Naming Speed

Naming speed in dyslexia and dyscalculia

Edith Willburgera, , , Barbara Fusseneggera, Kristina Molla, Guilherme Wooda and Karin Landerlb

aUniversity of Salzburg, Austria

bUniversity of Tübingen, Germany

Received 15 May 2007; revised 7 January 2008; accepted 21 January 2008. Available online 11 February 2008.


In four carefully selected samples of 8- to 10-year old children with dyslexia (but age adequate arithmetic skills), dyscalculia (but age adequate reading skills), dyslexia/dyscalculia and controls a domain-general deficit in rapid automatized naming (RAN) was found for both dyslexia groups. Dyscalculic children exhibited a domain-specific deficit in rapid naming of quantities. This finding is in line with recent assumptions that dyscalculia is associated with a neurobiological deficit in the processing of numerosities. In the dyslexia/dyscalculia group, RAN deficits were additive, that is, the dyslexia/dyscalculia group exhibited the sum of the deficits found in the dyslexia only and dyscalculia only groups. This finding suggests that the cognitive bases of dyslexia and dyscalculia are independent from each other. Within the naming speed paradigm no differential impact of special demands on the executive functions inhibition and shifting was found for any of the four groups.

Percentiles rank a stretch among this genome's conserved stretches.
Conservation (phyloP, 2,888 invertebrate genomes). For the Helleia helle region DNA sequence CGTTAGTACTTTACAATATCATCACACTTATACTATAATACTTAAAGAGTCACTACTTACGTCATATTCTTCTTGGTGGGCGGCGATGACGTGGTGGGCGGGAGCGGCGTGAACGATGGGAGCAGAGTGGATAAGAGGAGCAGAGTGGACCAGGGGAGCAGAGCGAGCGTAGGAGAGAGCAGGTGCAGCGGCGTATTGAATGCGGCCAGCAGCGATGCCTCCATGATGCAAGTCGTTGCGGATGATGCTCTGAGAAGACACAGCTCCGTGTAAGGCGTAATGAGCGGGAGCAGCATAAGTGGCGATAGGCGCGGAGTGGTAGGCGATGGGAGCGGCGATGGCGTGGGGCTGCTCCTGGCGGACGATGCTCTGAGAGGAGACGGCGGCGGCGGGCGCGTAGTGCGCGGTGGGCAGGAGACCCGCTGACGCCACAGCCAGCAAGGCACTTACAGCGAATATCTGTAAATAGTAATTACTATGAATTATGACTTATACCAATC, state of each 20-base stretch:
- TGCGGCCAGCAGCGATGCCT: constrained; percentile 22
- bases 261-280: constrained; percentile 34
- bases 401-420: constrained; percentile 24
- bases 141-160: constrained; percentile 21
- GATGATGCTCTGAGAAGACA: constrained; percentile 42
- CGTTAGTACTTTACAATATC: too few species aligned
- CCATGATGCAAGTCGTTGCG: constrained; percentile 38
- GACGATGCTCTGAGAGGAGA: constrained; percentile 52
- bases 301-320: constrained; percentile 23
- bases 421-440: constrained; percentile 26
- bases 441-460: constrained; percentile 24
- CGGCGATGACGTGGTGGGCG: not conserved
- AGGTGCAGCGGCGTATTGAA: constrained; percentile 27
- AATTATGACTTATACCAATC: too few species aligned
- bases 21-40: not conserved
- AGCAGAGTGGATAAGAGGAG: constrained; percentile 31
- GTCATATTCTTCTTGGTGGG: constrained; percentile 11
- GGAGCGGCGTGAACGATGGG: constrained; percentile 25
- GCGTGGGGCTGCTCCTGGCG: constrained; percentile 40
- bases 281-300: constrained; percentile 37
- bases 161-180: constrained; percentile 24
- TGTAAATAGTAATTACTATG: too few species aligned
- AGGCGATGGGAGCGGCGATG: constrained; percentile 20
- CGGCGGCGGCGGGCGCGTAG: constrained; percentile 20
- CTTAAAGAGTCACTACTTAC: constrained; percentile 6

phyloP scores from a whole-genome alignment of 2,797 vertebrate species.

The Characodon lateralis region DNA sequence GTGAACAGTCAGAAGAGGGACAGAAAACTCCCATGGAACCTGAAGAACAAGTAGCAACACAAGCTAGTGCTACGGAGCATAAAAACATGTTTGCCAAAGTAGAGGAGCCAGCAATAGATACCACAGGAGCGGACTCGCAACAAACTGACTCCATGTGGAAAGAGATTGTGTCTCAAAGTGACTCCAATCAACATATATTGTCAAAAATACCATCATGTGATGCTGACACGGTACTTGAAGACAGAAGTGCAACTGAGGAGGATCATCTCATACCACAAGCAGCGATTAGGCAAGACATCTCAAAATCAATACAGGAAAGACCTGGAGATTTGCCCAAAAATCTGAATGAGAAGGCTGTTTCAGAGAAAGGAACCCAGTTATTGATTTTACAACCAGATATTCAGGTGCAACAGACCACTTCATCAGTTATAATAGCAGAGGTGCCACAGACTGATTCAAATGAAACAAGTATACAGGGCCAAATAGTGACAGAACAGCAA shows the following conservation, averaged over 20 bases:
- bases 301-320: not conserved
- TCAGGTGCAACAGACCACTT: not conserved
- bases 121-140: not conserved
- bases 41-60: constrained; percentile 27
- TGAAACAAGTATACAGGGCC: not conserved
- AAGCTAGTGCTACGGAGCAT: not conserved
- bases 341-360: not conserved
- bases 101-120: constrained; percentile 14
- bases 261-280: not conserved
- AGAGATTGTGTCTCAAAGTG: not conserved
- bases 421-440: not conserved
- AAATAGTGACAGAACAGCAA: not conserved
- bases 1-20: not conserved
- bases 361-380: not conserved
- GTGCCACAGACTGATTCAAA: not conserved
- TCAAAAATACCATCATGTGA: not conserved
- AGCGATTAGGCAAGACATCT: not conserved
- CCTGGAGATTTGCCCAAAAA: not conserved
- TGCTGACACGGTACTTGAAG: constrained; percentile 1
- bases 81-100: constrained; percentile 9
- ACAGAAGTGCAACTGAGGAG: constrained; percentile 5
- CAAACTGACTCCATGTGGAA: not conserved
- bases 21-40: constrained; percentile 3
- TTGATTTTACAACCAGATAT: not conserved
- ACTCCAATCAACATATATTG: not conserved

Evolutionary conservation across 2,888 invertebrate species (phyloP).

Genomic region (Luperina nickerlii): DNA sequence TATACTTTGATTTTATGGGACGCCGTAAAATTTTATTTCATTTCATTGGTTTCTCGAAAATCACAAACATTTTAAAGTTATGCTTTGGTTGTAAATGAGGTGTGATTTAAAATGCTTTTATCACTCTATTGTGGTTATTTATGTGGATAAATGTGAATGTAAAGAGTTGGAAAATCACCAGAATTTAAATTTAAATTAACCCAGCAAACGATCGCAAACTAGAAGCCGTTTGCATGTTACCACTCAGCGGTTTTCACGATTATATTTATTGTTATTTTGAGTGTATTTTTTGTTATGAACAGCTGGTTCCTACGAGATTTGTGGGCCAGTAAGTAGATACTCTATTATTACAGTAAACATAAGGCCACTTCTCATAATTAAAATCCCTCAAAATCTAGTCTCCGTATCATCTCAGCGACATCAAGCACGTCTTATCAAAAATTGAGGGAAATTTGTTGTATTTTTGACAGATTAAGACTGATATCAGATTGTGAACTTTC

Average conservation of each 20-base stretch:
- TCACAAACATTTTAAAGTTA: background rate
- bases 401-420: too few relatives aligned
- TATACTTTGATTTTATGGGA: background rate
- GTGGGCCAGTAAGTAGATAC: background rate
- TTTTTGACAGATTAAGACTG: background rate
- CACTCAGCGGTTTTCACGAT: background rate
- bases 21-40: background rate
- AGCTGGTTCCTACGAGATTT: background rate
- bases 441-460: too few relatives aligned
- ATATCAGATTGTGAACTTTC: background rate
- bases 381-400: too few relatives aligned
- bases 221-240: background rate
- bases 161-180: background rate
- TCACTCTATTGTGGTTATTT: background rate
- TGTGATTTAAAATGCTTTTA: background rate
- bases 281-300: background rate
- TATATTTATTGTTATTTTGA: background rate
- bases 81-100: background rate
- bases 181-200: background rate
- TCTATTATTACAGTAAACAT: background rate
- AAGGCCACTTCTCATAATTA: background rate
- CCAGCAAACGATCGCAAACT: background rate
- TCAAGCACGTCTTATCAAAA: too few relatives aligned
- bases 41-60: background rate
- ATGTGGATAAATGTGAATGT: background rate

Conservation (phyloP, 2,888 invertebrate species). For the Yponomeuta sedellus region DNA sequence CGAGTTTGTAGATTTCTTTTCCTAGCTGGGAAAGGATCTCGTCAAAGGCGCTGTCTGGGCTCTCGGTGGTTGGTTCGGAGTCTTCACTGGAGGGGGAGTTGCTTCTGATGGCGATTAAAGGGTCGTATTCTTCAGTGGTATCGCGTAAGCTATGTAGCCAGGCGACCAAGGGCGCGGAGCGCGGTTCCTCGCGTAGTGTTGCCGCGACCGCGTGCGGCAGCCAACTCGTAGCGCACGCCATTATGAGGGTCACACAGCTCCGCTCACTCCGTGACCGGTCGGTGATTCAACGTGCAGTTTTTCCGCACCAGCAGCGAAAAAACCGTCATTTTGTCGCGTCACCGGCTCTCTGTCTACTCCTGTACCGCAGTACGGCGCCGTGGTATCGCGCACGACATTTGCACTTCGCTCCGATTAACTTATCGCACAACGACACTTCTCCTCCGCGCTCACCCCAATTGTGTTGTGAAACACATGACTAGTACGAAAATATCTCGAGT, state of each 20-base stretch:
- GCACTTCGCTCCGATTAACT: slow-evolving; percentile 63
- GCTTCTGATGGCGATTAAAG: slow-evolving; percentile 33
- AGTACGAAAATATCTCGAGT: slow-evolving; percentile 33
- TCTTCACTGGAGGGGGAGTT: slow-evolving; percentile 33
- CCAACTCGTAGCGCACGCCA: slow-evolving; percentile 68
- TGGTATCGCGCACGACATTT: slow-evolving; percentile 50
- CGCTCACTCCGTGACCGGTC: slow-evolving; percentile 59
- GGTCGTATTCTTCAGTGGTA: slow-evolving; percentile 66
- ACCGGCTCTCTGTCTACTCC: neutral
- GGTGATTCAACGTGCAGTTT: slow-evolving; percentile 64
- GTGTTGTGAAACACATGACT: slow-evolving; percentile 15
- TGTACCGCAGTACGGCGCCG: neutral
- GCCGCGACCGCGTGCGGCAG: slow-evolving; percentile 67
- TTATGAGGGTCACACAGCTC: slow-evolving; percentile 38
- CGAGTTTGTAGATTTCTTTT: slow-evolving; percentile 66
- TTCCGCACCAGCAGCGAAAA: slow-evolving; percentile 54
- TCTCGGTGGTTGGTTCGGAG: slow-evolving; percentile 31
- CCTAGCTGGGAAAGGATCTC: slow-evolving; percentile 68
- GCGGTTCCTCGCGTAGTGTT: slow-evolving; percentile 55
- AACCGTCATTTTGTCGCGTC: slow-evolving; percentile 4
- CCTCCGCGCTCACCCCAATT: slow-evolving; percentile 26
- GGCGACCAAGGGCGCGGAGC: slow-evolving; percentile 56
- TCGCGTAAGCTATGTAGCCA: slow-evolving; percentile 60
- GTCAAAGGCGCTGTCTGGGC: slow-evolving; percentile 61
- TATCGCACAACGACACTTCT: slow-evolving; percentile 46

Keywords: Rapid naming; Dyslexia; Dyscalculia; Comorbidity; Executive functions

Article Outline

1. Methods

1.1. Participants

2. Tasks

2.1. Tasks and procedure

2.1.1. Reading

2.1.2. Arithmetic

2.1.3. Attention

2.2. RAN tasks

2.3. RAN tasks with additional EF-demands

2.3.1. Object-inhibition

2.3.2. Quantity-inhibition

2.3.3. Object-shifting

2.3.4. Object-inhibition-shifting

3. Results

3.1. Attention

3.2. RAN tasks

3.3. RAN tasks with additional EF-demands

4. Discussion

5. Conclusions



Corresponding author. Department of Psychology, University of Salzburg, Hellbrunnerstrasse 34, 5020 Salzburg, Austria.